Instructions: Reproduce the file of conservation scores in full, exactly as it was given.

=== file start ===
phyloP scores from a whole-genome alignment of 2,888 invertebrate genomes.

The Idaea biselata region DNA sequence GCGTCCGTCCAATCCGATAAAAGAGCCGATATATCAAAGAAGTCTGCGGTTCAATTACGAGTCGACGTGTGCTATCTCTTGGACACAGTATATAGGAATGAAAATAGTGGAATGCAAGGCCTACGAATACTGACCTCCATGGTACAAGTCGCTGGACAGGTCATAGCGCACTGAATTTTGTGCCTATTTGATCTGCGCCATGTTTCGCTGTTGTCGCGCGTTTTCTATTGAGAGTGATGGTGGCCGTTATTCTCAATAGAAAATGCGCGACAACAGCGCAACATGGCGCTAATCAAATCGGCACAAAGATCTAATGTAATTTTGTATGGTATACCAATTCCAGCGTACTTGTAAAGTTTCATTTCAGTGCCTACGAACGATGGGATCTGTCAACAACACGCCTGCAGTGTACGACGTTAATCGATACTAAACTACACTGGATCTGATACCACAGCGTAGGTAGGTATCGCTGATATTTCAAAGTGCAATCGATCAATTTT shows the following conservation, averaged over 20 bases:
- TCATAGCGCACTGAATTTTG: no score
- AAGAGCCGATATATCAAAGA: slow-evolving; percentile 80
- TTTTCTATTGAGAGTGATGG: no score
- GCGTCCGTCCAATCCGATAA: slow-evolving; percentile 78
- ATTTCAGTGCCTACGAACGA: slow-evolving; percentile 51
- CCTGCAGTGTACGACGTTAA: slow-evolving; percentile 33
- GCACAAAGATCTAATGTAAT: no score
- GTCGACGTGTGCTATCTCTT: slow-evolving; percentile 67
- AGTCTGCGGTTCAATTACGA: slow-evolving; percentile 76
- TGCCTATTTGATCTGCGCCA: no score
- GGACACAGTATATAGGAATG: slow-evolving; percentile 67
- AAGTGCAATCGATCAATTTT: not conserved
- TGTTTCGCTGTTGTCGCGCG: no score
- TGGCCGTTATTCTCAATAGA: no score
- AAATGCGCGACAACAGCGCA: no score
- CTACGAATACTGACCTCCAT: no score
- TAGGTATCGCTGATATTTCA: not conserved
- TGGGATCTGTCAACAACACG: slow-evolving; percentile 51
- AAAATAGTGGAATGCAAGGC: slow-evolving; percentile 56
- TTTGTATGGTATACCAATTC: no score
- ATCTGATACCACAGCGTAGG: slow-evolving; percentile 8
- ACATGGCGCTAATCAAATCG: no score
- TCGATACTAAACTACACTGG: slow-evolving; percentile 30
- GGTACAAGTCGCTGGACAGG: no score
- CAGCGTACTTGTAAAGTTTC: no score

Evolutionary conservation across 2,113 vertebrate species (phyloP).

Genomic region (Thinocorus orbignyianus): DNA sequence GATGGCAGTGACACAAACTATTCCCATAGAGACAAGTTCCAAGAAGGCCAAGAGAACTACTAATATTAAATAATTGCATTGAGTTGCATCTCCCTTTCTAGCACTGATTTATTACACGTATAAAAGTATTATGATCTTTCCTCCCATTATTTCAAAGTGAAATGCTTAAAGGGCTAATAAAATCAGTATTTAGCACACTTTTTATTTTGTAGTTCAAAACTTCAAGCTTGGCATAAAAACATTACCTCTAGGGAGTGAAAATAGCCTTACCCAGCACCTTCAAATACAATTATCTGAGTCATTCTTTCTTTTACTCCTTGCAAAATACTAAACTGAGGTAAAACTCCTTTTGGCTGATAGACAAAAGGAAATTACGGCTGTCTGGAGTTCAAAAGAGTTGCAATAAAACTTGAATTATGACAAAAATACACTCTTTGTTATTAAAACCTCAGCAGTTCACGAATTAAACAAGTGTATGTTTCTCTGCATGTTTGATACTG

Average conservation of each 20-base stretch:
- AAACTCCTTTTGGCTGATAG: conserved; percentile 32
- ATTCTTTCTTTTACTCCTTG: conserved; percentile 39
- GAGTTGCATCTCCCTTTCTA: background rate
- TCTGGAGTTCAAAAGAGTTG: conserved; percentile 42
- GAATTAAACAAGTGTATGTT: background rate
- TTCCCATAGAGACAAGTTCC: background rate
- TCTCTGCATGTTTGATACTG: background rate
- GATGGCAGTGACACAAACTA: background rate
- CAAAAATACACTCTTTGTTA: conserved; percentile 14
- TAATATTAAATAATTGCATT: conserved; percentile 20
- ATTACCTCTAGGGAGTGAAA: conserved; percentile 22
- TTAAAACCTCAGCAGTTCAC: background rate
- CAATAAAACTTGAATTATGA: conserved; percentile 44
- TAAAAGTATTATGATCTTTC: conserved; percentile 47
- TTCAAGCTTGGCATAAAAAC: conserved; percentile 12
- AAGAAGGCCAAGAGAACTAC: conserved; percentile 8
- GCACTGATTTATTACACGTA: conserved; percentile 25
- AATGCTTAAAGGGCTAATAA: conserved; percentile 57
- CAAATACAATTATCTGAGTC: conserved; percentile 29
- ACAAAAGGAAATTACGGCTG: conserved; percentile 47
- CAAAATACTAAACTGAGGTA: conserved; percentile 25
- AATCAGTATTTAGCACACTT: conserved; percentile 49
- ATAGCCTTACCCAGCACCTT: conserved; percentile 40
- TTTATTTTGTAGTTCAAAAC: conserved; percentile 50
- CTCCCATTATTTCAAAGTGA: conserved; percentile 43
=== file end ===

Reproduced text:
phyloP scores from a whole-genome alignment of 2,888 invertebrate genomes.

The Idaea biselata region DNA sequence GCGTCCGTCCAATCCGATAAAAGAGCCGATATATCAAAGAAGTCTGCGGTTCAATTACGAGTCGACGTGTGCTATCTCTTGGACACAGTATATAGGAATGAAAATAGTGGAATGCAAGGCCTACGAATACTGACCTCCATGGTACAAGTCGCTGGACAGGTCATAGCGCACTGAATTTTGTGCCTATTTGATCTGCGCCATGTTTCGCTGTTGTCGCGCGTTTTCTATTGAGAGTGATGGTGGCCGTTATTCTCAATAGAAAATGCGCGACAACAGCGCAACATGGCGCTAATCAAATCGGCACAAAGATCTAATGTAATTTTGTATGGTATACCAATTCCAGCGTACTTGTAAAGTTTCATTTCAGTGCCTACGAACGATGGGATCTGTCAACAACACGCCTGCAGTGTACGACGTTAATCGATACTAAACTACACTGGATCTGATACCACAGCGTAGGTAGGTATCGCTGATATTTCAAAGTGCAATCGATCAATTTT shows the following conservation, averaged over 20 bases:
- TCATAGCGCACTGAATTTTG: no score
- AAGAGCCGATATATCAAAGA: slow-evolving; percentile 80
- TTTTCTATTGAGAGTGATGG: no score
- GCGTCCGTCCAATCCGATAA: slow-evolving; percentile 78
- ATTTCAGTGCCTACGAACGA: slow-evolving; percentile 51
- CCTGCAGTGTACGACGTTAA: slow-evolving; percentile 33
- GCACAAAGATCTAATGTAAT: no score
- GTCGACGTGTGCTATCTCTT: slow-evolving; percentile 67
- AGTCTGCGGTTCAATTACGA: slow-evolving; percentile 76
- TGCCTATTTGATCTGCGCCA: no score
- GGACACAGTATATAGGAATG: slow-evolving; percentile 67
- AAGTGCAATCGATCAATTTT: not conserved
- TGTTTCGCTGTTGTCGCGCG: no score
- TGGCCGTTATTCTCAATAGA: no score
- AAATGCGCGACAACAGCGCA: no score
- CTACGAATACTGACCTCCAT: no score
- TAGGTATCGCTGATATTTCA: not conserved
- TGGGATCTGTCAACAACACG: slow-evolving; percentile 51
- AAAATAGTGGAATGCAAGGC: slow-evolving; percentile 56
- TTTGTATGGTATACCAATTC: no score
- ATCTGATACCACAGCGTAGG: slow-evolving; percentile 8
- ACATGGCGCTAATCAAATCG: no score
- TCGATACTAAACTACACTGG: slow-evolving; percentile 30
- GGTACAAGTCGCTGGACAGG: no score
- CAGCGTACTTGTAAAGTTTC: no score

Evolutionary conservation across 2,113 vertebrate species (phyloP).

Genomic region (Thinocorus orbignyianus): DNA sequence GATGGCAGTGACACAAACTATTCCCATAGAGACAAGTTCCAAGAAGGCCAAGAGAACTACTAATATTAAATAATTGCATTGAGTTGCATCTCCCTTTCTAGCACTGATTTATTACACGTATAAAAGTATTATGATCTTTCCTCCCATTATTTCAAAGTGAAATGCTTAAAGGGCTAATAAAATCAGTATTTAGCACACTTTTTATTTTGTAGTTCAAAACTTCAAGCTTGGCATAAAAACATTACCTCTAGGGAGTGAAAATAGCCTTACCCAGCACCTTCAAATACAATTATCTGAGTCATTCTTTCTTTTACTCCTTGCAAAATACTAAACTGAGGTAAAACTCCTTTTGGCTGATAGACAAAAGGAAATTACGGCTGTCTGGAGTTCAAAAGAGTTGCAATAAAACTTGAATTATGACAAAAATACACTCTTTGTTATTAAAACCTCAGCAGTTCACGAATTAAACAAGTGTATGTTTCTCTGCATGTTTGATACTG

Average conservation of each 20-base stretch:
- AAACTCCTTTTGGCTGATAG: conserved; percentile 32
- ATTCTTTCTTTTACTCCTTG: conserved; percentile 39
- GAGTTGCATCTCCCTTTCTA: background rate
- TCTGGAGTTCAAAAGAGTTG: conserved; percentile 42
- GAATTAAACAAGTGTATGTT: background rate
- TTCCCATAGAGACAAGTTCC: background rate
- TCTCTGCATGTTTGATACTG: background rate
- GATGGCAGTGACACAAACTA: background rate
- CAAAAATACACTCTTTGTTA: conserved; percentile 14
- TAATATTAAATAATTGCATT: conserved; percentile 20
- ATTACCTCTAGGGAGTGAAA: conserved; percentile 22
- TTAAAACCTCAGCAGTTCAC: background rate
- CAATAAAACTTGAATTATGA: conserved; percentile 44
- TAAAAGTATTATGATCTTTC: conserved; percentile 47
- TTCAAGCTTGGCATAAAAAC: conserved; percentile 12
- AAGAAGGCCAAGAGAACTAC: conserved; percentile 8
- GCACTGATTTATTACACGTA: conserved; percentile 25
- AATGCTTAAAGGGCTAATAA: conserved; percentile 57
- CAAATACAATTATCTGAGTC: conserved; percentile 29
- ACAAAAGGAAATTACGGCTG: conserved; percentile 47
- CAAAATACTAAACTGAGGTA: conserved; percentile 25
- AATCAGTATTTAGCACACTT: conserved; percentile 49
- ATAGCCTTACCCAGCACCTT: conserved; percentile 40
- TTTATTTTGTAGTTCAAAAC: conserved; percentile 50
- CTCCCATTATTTCAAAGTGA: conserved; percentile 43